We have enjoyed close contact with the Barents Regional Youth Council, inviting them to the table at all our events. Their presence has infinitely enriched our discussions. In this work, Norway has built on its experience from the youth panel for our White Paper on the Arctic, launched in 2020. In that connection, 50 bright young people shared their advice and recommendations with us. As a chair of the Barents Euro-Arctic Council, Norway has received positive feedback on its inclusion of young people. We are pleased that we could build on Sweden’s excellent work, as well as by the fact that Finland will continue our focus on youth.

Norway strengthened the International Barents Secretariat (IBS) by adding a new position of Adviser on Youth and Indigenous Issues, and by effecting an administrative reform to elevate the position of the secretariat in relation to the work being done by the Barents Euro-Arctic Council. We have also fortified the IBS by providing additional administrative support. All working groups now organise events through the IBS. Markus Karlsen was hired in 2020 as Head of the IBS after a thorough process. He and his staff are doing a tremendous job for the Barents Cooperation.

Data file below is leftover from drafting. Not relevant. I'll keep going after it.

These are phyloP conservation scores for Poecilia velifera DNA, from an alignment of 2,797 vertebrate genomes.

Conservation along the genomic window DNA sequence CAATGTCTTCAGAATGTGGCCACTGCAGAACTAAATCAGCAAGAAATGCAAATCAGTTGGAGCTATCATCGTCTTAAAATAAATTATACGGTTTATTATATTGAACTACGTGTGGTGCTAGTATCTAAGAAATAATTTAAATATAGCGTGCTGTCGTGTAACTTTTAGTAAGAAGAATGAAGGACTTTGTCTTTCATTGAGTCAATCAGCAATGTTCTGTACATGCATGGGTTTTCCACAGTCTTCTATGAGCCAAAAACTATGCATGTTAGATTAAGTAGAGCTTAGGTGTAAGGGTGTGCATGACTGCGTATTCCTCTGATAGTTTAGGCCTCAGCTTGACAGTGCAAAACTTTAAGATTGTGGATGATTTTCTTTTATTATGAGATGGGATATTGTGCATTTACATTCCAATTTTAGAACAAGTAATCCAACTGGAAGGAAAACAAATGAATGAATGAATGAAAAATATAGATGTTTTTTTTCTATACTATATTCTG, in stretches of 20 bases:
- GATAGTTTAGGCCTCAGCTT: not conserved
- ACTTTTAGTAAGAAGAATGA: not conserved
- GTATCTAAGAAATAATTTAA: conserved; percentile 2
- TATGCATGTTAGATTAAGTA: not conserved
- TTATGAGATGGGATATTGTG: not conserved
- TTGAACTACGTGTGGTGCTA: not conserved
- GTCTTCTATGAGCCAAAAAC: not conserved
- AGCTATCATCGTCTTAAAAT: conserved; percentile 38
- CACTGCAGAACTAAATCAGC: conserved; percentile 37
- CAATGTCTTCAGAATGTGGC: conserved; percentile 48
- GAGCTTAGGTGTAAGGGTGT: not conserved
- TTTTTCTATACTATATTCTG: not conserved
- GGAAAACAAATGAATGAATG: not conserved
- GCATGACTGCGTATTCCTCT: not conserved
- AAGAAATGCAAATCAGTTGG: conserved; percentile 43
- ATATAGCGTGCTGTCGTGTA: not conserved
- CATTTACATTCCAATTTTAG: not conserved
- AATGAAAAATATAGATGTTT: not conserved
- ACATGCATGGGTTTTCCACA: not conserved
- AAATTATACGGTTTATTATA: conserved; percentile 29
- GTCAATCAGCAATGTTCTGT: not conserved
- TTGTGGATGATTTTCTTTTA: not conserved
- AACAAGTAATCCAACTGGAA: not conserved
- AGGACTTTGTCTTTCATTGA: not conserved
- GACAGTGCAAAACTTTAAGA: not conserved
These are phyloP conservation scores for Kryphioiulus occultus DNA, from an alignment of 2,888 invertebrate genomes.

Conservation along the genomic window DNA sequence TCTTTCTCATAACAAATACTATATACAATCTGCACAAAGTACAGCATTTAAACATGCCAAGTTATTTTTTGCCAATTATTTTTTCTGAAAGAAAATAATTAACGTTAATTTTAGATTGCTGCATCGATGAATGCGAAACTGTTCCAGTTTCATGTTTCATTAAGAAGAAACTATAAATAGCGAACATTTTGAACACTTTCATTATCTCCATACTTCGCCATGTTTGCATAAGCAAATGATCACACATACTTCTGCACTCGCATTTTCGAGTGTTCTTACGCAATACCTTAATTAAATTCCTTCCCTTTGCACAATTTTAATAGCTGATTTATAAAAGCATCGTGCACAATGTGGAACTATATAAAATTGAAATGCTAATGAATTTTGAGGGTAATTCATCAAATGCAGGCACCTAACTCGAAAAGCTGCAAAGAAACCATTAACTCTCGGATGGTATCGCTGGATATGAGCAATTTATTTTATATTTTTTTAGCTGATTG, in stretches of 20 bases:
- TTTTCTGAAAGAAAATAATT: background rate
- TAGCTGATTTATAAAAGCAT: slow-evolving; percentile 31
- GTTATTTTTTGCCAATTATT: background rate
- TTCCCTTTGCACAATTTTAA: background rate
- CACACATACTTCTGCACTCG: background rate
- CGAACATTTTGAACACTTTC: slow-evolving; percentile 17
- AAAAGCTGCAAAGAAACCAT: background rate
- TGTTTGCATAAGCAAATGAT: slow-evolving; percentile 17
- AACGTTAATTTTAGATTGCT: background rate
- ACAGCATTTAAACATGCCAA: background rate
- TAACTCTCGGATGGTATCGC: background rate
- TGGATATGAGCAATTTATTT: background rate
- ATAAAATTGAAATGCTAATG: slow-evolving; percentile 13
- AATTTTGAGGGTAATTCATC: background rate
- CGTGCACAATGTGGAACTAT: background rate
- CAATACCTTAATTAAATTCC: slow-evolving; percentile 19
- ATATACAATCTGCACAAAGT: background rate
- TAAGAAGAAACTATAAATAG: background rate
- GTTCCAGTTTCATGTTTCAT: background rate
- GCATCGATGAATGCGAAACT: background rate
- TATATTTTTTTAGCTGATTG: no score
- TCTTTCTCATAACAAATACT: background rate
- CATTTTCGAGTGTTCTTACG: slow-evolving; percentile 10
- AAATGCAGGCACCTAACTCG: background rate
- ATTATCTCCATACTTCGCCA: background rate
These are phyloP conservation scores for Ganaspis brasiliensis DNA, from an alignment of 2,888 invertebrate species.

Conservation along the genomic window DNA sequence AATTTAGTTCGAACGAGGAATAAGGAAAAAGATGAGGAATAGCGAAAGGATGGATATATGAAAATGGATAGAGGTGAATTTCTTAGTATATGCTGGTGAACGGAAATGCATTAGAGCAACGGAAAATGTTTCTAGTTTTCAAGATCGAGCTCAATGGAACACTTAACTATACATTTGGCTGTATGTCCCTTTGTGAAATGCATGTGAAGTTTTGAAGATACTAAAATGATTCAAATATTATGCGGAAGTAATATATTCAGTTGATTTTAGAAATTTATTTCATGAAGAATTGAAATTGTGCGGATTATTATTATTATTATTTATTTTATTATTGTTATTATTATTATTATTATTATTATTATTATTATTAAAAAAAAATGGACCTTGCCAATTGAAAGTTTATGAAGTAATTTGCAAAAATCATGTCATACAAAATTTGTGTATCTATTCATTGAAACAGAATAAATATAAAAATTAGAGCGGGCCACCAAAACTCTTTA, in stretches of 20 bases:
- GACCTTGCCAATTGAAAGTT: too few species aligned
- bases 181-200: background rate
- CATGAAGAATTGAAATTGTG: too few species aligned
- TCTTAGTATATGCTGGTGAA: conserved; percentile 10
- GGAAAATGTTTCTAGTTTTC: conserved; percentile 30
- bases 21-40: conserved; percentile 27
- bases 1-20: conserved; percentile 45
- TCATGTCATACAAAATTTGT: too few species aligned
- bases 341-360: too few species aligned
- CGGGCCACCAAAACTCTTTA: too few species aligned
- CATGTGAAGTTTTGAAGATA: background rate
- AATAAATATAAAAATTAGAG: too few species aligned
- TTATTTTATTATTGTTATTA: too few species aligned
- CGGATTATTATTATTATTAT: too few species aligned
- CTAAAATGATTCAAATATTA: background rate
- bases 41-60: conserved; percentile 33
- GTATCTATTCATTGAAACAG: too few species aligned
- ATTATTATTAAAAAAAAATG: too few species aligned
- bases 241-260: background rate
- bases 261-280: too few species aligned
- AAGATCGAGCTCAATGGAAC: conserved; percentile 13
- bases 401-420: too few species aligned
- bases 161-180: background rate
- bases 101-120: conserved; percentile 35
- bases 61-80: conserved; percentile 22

We are pleased to see the Working Group on Education and Research up and running, thanks to the valuable expertise being made available by the countries and regions. The high-level meeting on knowledge on 18 October is a timely reminder of the importance of the dialogue on education and research that is being shared in the Barents Region among politicians, youth, experts and knowledge institutions. We are fortunate to have strong traditions and genuine success stories to build on.

All areas of cooperation have their own inherent value and contribute to the well-being of the people in the region. Our indigenous peoples are the bearers of so much of our common history. They are truly the heart and soul of the region. Furthermore, we have recently all been reminded that health is a key topic for international cooperation, not least in the Barents Region. The update of the Barents Action Plan on Climate Change that Finland has overseen so well is obviously a most topical process. The cultural sector has suffered intensely during the pandemic, and we need to do what we can to support the Barents cultural cooperation. Transport and infrastructure represent another area that plays a crucial role for the people living in the High North. We hope that the Barents Financial Mechanism will be adopted at the Barents Euro-Arctic Council Ministerial meeting on 26 October this year and contribute to the strengthening of the cooperation in the mentioned areas.

The Committee of Senior Officials (CSO) is a cog in the locomotive that drives the Barents Cooperation, ensuring that the work of the Barents Euro-Arctic Council moves forward to accommodate and facilitate the ambitions and programmes set out by the ministers. Allow me to add what a privilege it has been to chair the experienced and knowledgeable members of the CSO during the past two years. I would like to extend my deepest gratitude to my colleagues for our very fruitful cooperation.